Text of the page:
On the 23rd of January 2013 Mr Justice Hogan delivered judgment in the case of MM v Minister for Justice Equality and Law Reform in the High Court. This judgment has had a significant impact on applications for subsidiary protection in Ireland.
Applicants who are unsuccessful in their asylum claim can make a subsequent application for subsidiary protection to the Minister for Justice and Equality. In MM, it was found that the Minister relied entirely on the findings made by the Refugee Appeals Tribunal at the asylum application stage in coming to the decision that the applicant would be refused subsidiary protection. Mr Justice Hogan held that the Minister failed to afford the applicant a fair hearing because he made no separate and independent adjudication. He noted that his decision would have far-reaching consequences for the current subsidiary protection programme.
Brophy Solicitors currently have a number of clients who are applying for subsidiary protection. Some clients have been waiting in direct provision centres for up to five years awaiting a decision on their status and they are growing increasingly anxious about the result of their application. The decision in MM has had the impact of delaying decisions for applicants even further as the Irish Naturalisation and Immigration Service (INIS) have to devise a new system for processing applications in line with the judgment. We are also aware that the High Court has granted leave to issue judicial review proceedings in cases with already lengthy delays.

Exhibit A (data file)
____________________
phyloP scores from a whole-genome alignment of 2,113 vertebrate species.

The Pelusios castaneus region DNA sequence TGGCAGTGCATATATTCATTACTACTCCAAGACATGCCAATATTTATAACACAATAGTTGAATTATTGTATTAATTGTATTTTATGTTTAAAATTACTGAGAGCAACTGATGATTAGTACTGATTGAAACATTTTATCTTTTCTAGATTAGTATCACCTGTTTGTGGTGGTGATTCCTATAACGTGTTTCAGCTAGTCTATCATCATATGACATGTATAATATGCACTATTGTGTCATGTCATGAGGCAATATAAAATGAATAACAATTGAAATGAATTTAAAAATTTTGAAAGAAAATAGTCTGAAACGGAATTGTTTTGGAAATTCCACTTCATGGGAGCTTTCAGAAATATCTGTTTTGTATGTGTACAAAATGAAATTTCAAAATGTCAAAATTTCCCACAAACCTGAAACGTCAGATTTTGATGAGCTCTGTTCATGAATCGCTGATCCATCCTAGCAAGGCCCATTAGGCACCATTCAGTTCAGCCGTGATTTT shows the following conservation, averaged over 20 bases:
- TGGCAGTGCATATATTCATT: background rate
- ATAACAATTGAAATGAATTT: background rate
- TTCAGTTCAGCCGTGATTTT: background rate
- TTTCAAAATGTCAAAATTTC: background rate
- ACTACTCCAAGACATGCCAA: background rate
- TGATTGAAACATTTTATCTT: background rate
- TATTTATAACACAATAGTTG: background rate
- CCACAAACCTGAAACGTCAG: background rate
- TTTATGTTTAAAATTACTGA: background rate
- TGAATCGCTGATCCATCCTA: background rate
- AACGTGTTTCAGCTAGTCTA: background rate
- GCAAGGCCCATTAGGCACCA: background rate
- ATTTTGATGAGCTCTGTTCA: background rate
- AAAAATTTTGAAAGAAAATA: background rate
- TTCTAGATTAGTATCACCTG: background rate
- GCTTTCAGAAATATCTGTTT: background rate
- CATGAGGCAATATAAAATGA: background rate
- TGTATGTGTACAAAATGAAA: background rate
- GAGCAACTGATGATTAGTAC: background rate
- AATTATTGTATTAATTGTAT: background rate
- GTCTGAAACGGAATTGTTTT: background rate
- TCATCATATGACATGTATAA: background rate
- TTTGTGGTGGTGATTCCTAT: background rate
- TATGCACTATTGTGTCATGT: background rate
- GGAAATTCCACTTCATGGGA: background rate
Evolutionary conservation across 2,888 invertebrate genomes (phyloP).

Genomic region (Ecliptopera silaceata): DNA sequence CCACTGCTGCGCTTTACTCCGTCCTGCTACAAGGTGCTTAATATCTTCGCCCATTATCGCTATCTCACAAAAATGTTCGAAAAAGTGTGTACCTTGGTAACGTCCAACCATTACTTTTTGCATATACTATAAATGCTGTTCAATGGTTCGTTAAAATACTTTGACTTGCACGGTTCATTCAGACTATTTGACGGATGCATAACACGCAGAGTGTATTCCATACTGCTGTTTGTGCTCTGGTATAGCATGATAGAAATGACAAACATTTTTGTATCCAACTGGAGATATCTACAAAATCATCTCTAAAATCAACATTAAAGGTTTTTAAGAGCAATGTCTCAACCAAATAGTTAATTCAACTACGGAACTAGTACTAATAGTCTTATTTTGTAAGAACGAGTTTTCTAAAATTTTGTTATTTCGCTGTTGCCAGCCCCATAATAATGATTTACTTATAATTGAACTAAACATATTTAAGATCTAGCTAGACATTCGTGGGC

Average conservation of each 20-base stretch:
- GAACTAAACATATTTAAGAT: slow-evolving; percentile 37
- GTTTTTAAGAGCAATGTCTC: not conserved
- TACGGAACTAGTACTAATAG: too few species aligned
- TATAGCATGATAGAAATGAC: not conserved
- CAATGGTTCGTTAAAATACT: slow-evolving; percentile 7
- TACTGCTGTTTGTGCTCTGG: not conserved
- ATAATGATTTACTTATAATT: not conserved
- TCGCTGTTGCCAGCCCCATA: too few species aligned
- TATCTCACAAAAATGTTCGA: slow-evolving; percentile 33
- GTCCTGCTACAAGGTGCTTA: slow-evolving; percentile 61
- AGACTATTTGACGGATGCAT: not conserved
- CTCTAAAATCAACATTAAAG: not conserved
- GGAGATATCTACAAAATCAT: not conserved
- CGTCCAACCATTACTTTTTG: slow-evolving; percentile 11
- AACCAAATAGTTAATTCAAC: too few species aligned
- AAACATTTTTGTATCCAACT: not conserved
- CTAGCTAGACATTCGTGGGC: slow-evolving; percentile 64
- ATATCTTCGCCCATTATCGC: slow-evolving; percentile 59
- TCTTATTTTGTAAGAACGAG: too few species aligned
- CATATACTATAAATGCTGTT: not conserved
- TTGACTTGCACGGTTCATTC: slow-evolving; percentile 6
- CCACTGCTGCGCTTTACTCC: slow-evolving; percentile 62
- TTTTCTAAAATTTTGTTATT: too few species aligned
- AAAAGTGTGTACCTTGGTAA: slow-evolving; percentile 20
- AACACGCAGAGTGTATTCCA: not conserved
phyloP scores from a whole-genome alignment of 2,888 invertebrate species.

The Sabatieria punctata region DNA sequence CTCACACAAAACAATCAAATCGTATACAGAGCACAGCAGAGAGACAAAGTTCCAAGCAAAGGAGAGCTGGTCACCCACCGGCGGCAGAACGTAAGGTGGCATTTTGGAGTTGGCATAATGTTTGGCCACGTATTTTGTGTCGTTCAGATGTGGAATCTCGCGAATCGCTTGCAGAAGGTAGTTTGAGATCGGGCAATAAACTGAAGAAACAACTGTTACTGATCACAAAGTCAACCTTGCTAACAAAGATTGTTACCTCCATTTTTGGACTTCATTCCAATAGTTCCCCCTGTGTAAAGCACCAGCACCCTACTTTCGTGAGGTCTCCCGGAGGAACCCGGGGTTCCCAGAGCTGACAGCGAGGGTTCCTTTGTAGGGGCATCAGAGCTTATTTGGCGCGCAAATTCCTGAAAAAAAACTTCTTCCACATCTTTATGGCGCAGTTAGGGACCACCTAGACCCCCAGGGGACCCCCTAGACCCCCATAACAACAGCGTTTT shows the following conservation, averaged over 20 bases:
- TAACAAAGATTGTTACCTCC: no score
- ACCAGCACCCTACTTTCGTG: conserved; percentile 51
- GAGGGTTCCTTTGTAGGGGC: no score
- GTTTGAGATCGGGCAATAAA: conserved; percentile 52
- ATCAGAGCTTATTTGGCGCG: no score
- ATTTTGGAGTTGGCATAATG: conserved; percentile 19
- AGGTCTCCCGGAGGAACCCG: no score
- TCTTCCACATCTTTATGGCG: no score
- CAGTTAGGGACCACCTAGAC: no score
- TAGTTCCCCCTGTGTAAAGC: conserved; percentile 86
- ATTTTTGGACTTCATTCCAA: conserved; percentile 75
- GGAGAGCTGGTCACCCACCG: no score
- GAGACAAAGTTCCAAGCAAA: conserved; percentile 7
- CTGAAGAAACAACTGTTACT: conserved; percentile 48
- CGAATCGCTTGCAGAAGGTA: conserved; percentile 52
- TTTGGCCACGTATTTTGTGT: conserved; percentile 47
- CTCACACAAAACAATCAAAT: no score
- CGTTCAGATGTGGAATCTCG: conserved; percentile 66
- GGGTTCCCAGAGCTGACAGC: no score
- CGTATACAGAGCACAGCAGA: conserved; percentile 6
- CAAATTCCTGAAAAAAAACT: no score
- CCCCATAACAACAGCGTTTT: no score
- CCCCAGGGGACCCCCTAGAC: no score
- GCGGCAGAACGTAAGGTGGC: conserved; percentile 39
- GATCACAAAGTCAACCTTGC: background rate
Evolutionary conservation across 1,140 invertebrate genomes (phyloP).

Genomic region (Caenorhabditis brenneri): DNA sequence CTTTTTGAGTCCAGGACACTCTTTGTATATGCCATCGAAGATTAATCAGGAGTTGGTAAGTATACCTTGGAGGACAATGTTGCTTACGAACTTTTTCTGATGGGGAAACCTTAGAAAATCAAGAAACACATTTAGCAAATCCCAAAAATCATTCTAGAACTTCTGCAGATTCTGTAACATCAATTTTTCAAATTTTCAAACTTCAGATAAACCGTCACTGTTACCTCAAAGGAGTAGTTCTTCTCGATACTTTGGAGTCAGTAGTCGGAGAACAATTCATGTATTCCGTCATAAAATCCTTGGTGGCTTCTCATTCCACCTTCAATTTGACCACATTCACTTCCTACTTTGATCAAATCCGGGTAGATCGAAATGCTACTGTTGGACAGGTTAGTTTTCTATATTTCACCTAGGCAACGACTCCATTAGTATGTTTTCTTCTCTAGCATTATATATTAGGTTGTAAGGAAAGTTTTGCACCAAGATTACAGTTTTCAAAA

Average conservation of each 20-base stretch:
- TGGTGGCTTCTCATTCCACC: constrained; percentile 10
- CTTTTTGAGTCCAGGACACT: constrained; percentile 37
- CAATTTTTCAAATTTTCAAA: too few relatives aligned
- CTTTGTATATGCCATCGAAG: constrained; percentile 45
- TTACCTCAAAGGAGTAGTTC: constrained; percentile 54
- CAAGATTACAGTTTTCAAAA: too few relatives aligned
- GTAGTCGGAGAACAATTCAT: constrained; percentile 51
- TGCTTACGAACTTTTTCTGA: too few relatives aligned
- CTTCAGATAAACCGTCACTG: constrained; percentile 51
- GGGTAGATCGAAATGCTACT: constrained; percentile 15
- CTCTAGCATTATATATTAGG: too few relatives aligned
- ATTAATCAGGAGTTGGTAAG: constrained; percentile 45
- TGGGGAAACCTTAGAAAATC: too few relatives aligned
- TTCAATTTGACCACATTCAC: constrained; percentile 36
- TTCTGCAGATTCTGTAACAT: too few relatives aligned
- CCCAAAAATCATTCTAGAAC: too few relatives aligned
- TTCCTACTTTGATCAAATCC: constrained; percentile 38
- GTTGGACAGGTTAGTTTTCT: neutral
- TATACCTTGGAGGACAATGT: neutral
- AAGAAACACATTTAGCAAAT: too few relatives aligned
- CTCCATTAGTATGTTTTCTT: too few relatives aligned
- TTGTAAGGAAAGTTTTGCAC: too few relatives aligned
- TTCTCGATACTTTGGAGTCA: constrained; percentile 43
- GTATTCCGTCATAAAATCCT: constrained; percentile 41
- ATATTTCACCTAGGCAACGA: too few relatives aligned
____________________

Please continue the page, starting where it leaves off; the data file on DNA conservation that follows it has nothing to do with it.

In correspondence with Brophy Solicitors, the Department has requested that our clients ‘bear with [them]’ until ‘[they have] completed the work necessary toward putting the new procedures in place.’ They gave an assurance that all of our clients who have made applications remain on file and will be dealt with as speedily as possible once the new system is in place. This is worrying for some of our clients who experience delays of up to 5 years.
The Minister spoke about the matter in response to a parliamentary question on the 11th of June 2013. He said that the MM case was under appeal to the Supreme Court but that INIS was working on devising a system for applications in the interim. He also advised that he is hoping to re-publish the Immigration, Residence and Protection Bill under which ‘it is envisaged that applications for asylum, subsidiary protection and ‘leave to remain’ will be dealt with as a single procedure.’ He advised that these legislative provisions are being given priority attention and that once they are in place, applications will be dealt with in a ‘timely manner.’
Many of our clients have been give the option to withdraw their Subsidiary Protection so that INIS can commence a speedy determination of their pending Leave to Remain applications.
Depending on the Applicant’s circumstances, this might be a good option and many clients who are waiting for up to five years or more want to avail of the quickest route in obtaining a decision. Nonetheless a positive outcome in every case is not indicated by INIS and applicants should note that a quick decision does not necessarily mean a positive decision. The difference between the two applications and the impact of a decision to withdraw a Subsidiary Protection case must be carefully explained to each client who must make an informed decision.
Katie O'Leary and Sarah Henry